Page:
Despite not having a financial background, Suraya said her honest approach towards personal finance attracts readers. She said people would have been reluctant to read that article on Takaful if it was written by an insurance agent, as it would have been biased. “I am not an agent. But I think the Takaful product is useful in many, many scenarios. And I write about it, because I think that you should know it. To me, if you're interested, go and find out because I don't sell it to you.”

“I'm most transparent about spending and expenses, and I have built a name for myself because of that,” she said of her success.

Given the abundant, and sometimes conflicting information about personal finance out there, Suraya, who describes herself a “natural saver'', said what she dishes out to her readers is simple: “Spend less than you make, make more than you spend, and invest the difference. That's the basics of it.”

Thriving in a male-dominated field

When most of us think of financial experts, we don’t really think of women, especially young women. Suraya said she experiences “extra joy” and “the biggest kick” by showing to people that yes, she is capable of dealing with money.

Suraya attributes her financial competence to the long line of career women in her family, both immediate and extended. “I grew up expecting to work and I was very surprised when I got to college and learnt that some women choose to become housewives. It just never crossed my mind that you don't earn an income,” Suraya said, though she insists she respects whatever a woman chooses to do.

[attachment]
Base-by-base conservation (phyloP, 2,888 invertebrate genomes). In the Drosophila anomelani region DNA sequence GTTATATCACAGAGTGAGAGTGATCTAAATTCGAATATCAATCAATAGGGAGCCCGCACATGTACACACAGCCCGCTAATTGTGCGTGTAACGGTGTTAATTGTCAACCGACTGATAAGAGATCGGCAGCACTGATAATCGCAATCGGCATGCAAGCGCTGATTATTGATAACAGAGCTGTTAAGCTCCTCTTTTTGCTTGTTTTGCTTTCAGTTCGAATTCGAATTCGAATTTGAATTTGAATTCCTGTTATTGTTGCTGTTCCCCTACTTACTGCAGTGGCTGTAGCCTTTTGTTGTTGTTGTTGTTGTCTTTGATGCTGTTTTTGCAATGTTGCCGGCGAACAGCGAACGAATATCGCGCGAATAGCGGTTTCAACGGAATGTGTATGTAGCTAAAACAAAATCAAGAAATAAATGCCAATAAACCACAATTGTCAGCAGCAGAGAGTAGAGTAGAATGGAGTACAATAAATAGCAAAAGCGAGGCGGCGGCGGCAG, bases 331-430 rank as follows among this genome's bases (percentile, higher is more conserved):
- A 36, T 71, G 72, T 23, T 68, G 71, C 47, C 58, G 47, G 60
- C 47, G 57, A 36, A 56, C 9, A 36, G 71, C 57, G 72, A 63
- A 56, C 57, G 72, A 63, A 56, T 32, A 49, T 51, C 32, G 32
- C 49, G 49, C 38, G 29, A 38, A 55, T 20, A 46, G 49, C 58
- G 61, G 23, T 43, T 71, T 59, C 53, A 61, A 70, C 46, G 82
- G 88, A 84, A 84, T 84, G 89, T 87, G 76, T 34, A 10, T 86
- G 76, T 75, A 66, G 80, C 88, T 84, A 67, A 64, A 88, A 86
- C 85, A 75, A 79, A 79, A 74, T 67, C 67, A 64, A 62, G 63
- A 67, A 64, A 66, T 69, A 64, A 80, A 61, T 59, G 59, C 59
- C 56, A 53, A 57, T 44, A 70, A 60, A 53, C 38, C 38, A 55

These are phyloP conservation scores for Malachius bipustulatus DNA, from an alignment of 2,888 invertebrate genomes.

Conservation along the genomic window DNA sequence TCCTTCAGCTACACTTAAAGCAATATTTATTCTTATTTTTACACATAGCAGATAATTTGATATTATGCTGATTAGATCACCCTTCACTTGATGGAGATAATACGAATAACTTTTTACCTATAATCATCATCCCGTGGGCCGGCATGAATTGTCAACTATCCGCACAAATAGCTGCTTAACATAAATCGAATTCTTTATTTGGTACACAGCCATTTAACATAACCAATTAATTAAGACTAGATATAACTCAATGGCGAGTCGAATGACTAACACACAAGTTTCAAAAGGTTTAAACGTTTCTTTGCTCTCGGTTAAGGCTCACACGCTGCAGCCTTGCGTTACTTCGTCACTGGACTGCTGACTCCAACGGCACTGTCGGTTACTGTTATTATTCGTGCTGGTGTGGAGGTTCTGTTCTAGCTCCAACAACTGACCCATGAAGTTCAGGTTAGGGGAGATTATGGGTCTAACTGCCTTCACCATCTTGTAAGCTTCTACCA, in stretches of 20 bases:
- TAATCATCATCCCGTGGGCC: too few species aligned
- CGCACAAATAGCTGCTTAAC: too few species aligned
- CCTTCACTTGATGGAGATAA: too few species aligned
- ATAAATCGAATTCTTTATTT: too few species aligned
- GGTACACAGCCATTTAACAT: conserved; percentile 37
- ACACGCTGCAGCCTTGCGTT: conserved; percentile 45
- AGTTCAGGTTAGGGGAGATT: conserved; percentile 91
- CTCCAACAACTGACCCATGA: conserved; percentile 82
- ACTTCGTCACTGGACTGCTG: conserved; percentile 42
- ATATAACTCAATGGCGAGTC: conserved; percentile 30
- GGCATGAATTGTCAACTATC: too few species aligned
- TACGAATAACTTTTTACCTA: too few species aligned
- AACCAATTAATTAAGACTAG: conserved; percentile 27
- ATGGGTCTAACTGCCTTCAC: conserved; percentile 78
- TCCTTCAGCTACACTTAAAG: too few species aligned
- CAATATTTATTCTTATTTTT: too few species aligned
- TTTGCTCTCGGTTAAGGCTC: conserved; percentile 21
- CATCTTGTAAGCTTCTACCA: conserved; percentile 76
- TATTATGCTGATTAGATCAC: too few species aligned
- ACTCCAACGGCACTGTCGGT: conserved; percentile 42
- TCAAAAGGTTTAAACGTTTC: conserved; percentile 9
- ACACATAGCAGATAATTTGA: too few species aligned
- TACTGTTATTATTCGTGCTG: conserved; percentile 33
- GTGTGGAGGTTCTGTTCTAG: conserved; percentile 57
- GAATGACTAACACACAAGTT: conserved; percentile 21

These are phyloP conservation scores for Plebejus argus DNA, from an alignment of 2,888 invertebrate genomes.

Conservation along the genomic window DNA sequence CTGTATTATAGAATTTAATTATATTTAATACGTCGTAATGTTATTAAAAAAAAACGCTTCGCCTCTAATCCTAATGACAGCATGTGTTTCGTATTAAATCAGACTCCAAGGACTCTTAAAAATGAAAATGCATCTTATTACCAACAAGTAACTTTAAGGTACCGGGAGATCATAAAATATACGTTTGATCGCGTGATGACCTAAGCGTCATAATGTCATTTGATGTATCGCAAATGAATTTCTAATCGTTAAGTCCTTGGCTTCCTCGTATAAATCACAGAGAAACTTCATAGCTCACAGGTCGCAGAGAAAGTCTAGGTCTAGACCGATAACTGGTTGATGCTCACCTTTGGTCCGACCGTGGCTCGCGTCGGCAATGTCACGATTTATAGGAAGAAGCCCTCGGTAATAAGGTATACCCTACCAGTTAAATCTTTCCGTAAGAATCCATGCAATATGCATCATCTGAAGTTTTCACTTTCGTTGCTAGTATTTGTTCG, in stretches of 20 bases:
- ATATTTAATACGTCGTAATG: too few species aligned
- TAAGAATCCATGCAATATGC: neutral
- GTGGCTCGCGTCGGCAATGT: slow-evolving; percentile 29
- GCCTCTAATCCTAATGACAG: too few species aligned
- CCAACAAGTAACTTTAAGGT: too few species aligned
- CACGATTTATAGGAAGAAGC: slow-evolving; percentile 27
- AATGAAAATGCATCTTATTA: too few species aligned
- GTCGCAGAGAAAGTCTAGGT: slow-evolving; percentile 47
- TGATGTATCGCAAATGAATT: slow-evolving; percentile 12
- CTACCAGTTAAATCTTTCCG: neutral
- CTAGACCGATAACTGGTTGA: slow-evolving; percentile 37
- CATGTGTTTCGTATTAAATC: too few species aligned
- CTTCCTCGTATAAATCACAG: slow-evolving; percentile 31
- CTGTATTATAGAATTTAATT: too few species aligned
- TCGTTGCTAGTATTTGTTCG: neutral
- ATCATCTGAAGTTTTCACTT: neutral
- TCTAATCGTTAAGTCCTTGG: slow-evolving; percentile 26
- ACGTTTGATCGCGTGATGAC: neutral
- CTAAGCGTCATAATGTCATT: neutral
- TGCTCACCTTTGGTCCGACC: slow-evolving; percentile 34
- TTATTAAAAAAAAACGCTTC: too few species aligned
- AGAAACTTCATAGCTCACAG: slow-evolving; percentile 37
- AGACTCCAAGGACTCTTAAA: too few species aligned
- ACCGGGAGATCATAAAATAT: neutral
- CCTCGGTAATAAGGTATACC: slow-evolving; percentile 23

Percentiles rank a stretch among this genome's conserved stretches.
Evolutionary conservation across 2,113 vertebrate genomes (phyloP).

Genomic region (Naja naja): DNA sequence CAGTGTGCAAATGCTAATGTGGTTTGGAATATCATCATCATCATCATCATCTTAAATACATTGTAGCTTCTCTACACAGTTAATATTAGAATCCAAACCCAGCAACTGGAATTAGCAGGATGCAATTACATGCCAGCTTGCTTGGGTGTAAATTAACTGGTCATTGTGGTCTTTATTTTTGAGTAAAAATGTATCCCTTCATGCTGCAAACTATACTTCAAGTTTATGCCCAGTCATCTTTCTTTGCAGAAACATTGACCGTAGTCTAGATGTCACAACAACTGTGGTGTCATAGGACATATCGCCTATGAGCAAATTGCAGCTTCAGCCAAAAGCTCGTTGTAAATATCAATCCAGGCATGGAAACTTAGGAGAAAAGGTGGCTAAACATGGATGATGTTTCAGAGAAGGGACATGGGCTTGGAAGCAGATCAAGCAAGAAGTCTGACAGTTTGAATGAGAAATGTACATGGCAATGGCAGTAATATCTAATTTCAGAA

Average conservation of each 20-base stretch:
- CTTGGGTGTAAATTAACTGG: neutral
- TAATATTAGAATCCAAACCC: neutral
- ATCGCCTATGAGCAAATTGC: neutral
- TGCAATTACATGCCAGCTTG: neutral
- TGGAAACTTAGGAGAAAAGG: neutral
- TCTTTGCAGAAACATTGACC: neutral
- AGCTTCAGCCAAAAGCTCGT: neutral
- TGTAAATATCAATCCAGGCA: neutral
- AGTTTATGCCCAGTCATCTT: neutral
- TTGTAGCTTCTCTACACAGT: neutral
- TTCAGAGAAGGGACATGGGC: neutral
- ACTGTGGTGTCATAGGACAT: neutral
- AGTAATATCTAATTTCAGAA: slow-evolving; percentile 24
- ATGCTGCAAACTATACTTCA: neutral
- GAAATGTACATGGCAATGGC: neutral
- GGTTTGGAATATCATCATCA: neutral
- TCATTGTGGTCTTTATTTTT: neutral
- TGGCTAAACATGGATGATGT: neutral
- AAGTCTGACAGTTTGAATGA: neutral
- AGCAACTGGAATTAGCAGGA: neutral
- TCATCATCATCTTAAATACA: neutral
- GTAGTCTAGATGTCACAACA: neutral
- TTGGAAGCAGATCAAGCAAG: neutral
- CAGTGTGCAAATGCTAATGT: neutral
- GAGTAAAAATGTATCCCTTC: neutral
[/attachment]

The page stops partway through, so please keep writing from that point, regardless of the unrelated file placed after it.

“Another good part is that my parents have never been stingy with education,” Suraya said. “My parents are very generous people, sometimes to a fault. I remember my dad bought me thousands of Ringgits worth of books. As you grow up, you realise that not all fathers are like this.”

While Suraya said some remnants of patriarchal thinking, such as the concept of male guardianship, still remain in her Malay-Muslim household, she said the girls in her family are all brought up to aim for high-flying careers. “It's all my sisters and me that have our own businesses. I find it funny but there you go.”

Suraya believes in order to be more capable and confident with money, women should play to their own strengths. “I have read studies about how women have higher emotional intelligence and that we are better at collaboration and communication.”

“When we talk about the [personality test] The Big Five, for example, one of the measures is agreeableness, which is a measure of how much you value harmony,” she said. “Women tend to be more agreeable than men. Yes, this can be bad. Let's say someone asks you to cosign for a loan, or someone has to borrow from you or ask you to go to events that you can't afford. Someone with a high agreeableness score will find it very hard to say no. And that gets you into a lot of problems. But on the other side, someone who's very agreeable, or someone who is likeable, is very enjoyable to work with, and gets more job opportunities.”

Building a healthy relationship with money